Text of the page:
VuePress is markdown-centered. Each markdown file inside your project is a standalone page.
By default, the route path of a page is determined by the relative path of your markdown file.
Assuming this is the directory structure of your markdown files:
└─ docs ├─ guide │ ├─ getting-started.md │ └─ README.md ├─ contributing.md └─ README.md
docs directory as your sourceDir, e.g. you are running
vuepress dev docs command. Then the route paths of your markdown files would be:
|Relative Path||Route Path|
By default, both
index.md would be converted to
index.html and generate a slash-ending route path. However, it might cause conflicts if you want to keep both of the two files.
In such case, you can set the pagePatterns to avoid one of them being processed by VuePress, e.g. use
['**/*.md', '!**/README.md', '!.vuepress', '!node_modules'] to exclude all
Also, some symbols like
+ may have special meanings for vue-router, so you should avoid using them, see vue-router docs for more details.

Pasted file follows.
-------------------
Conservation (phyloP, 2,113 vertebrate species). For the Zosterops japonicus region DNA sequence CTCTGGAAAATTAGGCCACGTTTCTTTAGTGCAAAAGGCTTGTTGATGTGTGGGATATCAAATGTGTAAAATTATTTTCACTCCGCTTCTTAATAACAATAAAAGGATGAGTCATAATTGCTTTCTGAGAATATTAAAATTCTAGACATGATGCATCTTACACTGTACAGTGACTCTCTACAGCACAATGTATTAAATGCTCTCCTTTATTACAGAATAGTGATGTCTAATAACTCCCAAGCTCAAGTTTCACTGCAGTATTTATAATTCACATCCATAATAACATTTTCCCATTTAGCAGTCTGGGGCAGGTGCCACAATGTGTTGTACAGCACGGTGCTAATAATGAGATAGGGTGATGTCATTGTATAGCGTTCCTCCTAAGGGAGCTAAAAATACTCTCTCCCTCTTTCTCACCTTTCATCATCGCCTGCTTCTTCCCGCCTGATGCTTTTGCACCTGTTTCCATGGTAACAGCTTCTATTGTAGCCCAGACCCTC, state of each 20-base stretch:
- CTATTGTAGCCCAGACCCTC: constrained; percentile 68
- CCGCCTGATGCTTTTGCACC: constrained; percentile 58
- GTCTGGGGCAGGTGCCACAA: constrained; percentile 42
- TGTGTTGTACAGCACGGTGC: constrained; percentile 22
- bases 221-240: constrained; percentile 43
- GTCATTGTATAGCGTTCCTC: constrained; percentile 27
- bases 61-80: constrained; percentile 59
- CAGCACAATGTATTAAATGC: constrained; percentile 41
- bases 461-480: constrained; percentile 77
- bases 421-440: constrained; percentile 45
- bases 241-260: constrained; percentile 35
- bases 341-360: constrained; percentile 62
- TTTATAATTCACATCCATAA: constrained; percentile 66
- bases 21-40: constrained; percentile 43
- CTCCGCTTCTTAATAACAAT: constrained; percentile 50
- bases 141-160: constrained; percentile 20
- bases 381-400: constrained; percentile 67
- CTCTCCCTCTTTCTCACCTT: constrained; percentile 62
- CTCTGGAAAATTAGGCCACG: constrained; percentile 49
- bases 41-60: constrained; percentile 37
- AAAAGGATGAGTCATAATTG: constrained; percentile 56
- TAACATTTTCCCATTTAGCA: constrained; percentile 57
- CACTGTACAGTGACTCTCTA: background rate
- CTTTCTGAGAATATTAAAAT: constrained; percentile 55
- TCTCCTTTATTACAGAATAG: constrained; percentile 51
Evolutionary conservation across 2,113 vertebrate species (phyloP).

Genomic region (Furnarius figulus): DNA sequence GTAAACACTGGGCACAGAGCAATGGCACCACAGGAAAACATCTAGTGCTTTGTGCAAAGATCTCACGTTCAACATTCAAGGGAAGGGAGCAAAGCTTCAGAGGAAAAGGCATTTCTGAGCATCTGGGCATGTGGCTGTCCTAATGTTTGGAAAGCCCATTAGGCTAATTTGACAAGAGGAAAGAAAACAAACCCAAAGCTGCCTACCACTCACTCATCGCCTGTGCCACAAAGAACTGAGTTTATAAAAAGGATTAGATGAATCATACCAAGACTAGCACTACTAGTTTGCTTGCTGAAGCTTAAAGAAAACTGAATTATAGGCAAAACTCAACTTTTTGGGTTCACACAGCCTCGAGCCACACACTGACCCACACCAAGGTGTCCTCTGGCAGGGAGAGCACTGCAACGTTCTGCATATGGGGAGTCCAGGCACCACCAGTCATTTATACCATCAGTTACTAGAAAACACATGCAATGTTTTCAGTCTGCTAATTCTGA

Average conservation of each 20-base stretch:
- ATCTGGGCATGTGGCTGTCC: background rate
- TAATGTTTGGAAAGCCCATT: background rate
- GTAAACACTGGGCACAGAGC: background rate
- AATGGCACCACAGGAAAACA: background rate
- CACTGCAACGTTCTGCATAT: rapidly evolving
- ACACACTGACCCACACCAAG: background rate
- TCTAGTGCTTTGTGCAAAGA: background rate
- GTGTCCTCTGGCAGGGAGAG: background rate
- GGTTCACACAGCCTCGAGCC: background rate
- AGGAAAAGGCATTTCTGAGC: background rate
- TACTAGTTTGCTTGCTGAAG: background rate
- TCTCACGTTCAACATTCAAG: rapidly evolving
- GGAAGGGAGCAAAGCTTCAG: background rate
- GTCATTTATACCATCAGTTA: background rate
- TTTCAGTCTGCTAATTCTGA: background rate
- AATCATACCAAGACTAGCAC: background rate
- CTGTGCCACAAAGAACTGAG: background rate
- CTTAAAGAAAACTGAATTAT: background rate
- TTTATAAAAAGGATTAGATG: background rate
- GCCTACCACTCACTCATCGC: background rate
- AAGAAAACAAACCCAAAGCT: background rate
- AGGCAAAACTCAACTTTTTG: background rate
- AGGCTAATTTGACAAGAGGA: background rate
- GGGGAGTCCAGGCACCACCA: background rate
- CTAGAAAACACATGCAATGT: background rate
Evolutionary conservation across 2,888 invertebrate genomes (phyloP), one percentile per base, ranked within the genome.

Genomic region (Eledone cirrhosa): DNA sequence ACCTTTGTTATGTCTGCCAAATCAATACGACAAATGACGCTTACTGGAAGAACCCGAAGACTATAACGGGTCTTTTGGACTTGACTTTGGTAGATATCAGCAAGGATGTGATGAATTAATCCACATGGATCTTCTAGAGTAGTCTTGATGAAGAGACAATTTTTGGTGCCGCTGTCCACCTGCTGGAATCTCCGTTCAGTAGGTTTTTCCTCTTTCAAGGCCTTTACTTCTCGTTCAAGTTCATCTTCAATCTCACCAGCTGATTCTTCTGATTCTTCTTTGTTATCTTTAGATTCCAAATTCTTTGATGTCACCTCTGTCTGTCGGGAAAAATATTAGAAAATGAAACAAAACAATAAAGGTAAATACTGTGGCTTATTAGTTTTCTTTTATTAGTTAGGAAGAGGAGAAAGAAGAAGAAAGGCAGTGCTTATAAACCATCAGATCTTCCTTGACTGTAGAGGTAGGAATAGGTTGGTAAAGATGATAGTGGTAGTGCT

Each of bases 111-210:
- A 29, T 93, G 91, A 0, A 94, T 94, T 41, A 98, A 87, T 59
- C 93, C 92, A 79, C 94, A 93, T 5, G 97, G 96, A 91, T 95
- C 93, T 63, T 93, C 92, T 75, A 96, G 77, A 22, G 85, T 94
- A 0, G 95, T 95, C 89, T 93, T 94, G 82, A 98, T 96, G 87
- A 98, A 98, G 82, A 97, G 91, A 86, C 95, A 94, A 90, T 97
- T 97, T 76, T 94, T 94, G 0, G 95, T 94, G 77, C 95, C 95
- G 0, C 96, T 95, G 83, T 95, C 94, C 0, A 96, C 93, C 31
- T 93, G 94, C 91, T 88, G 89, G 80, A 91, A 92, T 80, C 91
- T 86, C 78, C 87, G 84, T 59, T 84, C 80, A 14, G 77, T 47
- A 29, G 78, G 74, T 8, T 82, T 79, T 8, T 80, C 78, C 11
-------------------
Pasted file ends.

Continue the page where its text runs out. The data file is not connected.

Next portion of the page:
A markdown file could contain a YAML frontmatter. The frontmatter must be at the top of the Markdown file and must be wrapped with a couple of triple-dashed lines. Here is a basic example:
--- lang: en-US title: Title of this page description: Description of this page ---
You must have noticed that those fields are similar with the Site Config in the Config File. You can override
description, etc., of current page via frontmatter. So you can take frontmatter as page scope config.
Also, VuePress has built-in support for some frontmatter fields, and your theme may have its own special frontmatter, too.
Check out the Frontmatter Reference for a full list of VuePress built-in frontmatter.
Check out the Default Theme > Frontmatter Reference for the frontmatter of default theme.
The main content of your page is written in Markdown. VuePress will firstly transform your Markdown to HTML code, then treat the HTML code as
<template> of Vue SFC.